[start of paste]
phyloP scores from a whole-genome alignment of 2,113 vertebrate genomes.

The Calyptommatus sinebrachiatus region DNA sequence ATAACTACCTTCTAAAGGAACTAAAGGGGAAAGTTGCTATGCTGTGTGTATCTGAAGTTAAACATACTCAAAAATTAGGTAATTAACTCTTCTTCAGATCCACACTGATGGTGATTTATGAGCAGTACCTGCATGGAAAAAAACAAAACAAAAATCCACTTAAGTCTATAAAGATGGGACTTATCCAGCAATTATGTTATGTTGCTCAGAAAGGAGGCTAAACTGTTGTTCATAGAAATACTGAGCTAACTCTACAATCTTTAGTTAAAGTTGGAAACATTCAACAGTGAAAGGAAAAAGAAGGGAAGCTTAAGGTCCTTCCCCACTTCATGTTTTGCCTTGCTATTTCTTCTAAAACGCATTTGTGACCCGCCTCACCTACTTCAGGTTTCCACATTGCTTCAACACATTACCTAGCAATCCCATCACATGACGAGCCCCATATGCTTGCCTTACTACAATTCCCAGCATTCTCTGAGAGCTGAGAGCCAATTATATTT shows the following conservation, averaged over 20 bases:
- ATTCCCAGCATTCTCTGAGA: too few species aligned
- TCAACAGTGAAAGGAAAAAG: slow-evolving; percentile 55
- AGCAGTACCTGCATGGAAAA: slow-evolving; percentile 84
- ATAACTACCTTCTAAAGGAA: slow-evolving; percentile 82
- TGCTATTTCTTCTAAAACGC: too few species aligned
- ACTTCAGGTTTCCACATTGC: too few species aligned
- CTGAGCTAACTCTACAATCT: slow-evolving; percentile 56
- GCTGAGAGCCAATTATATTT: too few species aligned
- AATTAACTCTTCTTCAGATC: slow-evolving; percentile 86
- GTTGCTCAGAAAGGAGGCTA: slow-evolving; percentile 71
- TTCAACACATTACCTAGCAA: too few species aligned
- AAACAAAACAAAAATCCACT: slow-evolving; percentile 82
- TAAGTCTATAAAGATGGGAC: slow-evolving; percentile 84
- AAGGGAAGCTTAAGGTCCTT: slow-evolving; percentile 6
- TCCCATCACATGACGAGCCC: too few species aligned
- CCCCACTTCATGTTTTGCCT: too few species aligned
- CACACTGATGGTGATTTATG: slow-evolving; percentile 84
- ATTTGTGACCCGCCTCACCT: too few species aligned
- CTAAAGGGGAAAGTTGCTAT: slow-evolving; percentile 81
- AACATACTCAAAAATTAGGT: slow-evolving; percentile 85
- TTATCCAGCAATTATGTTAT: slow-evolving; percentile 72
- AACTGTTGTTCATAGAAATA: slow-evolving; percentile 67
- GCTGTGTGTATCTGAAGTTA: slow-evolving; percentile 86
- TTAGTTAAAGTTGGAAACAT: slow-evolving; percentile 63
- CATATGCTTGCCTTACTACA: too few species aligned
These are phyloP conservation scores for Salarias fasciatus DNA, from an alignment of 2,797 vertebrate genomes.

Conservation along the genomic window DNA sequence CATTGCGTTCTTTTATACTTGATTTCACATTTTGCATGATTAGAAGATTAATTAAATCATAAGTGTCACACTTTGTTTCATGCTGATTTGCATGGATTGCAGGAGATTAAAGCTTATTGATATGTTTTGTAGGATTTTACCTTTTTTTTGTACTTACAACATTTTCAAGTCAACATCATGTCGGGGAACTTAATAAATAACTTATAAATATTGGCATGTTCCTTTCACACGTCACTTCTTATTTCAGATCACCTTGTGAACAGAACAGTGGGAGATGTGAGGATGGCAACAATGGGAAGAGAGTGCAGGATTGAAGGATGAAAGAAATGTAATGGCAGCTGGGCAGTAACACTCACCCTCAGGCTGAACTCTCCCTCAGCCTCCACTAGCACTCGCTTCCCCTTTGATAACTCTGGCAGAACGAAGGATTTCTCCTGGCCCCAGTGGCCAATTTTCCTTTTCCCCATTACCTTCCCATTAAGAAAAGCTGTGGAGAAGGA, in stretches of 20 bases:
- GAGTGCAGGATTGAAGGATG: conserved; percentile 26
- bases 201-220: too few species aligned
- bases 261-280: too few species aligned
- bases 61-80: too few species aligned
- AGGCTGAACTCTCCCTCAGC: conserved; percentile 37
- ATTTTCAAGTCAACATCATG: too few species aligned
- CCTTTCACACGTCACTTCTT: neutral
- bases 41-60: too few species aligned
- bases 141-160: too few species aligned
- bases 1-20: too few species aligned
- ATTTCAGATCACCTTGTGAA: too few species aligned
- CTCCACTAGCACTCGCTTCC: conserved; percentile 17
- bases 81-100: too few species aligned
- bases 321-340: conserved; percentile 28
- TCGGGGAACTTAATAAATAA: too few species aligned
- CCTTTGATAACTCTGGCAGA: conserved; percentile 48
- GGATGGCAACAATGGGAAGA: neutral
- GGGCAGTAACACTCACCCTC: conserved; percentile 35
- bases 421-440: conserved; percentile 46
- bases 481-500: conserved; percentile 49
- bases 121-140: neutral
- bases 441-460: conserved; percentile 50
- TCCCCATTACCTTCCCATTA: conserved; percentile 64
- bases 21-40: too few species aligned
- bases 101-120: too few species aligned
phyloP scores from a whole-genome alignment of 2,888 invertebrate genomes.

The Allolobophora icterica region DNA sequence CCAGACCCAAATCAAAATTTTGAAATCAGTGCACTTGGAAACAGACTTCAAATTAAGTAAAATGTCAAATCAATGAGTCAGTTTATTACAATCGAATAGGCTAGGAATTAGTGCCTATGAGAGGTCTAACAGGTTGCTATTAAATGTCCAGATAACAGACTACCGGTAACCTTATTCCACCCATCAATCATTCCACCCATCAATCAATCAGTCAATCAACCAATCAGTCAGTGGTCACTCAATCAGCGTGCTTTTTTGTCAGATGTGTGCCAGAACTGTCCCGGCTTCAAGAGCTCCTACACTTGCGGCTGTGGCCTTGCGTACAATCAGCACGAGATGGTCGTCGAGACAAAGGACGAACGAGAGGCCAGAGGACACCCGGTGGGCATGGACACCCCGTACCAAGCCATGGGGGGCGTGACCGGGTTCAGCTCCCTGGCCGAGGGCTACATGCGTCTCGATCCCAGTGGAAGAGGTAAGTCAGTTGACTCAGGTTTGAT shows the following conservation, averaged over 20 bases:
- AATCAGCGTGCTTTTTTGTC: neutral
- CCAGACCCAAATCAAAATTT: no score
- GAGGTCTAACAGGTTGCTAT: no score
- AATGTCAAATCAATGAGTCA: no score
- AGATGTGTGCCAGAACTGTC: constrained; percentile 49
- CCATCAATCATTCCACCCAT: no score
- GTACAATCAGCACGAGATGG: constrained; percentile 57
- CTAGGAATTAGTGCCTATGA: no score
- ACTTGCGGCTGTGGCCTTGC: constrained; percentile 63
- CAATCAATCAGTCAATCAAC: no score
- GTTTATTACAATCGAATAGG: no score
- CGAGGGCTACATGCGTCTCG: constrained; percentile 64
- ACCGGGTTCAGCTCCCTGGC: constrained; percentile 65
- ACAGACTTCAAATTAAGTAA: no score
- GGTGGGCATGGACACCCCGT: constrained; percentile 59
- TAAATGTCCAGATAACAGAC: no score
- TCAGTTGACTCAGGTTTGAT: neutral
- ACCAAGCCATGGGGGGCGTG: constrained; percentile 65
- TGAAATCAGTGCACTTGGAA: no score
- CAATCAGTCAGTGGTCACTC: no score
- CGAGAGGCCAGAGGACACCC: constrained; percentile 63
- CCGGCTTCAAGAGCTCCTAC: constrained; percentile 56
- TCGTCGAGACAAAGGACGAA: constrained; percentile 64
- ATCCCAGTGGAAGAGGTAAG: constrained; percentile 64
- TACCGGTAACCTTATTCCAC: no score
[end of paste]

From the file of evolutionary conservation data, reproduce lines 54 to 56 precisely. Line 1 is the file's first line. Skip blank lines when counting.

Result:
- bases 101-120: too few species aligned
phyloP scores from a whole-genome alignment of 2,888 invertebrate genomes.

The Allolobophora icterica region DNA sequence CCAGACCCAAATCAAAATTTTGAAATCAGTGCACTTGGAAACAGACTTCAAATTAAGTAAAATGTCAAATCAATGAGTCAGTTTATTACAATCGAATAGGCTAGGAATTAGTGCCTATGAGAGGTCTAACAGGTTGCTATTAAATGTCCAGATAACAGACTACCGGTAACCTTATTCCACCCATCAATCATTCCACCCATCAATCAATCAGTCAATCAACCAATCAGTCAGTGGTCACTCAATCAGCGTGCTTTTTTGTCAGATGTGTGCCAGAACTGTCCCGGCTTCAAGAGCTCCTACACTTGCGGCTGTGGCCTTGCGTACAATCAGCACGAGATGGTCGTCGAGACAAAGGACGAACGAGAGGCCAGAGGACACCCGGTGGGCATGGACACCCCGTACCAAGCCATGGGGGGCGTGACCGGGTTCAGCTCCCTGGCCGAGGGCTACATGCGTCTCGATCCCAGTGGAAGAGGTAAGTCAGTTGACTCAGGTTTGAT shows the following conservation, averaged over 20 bases: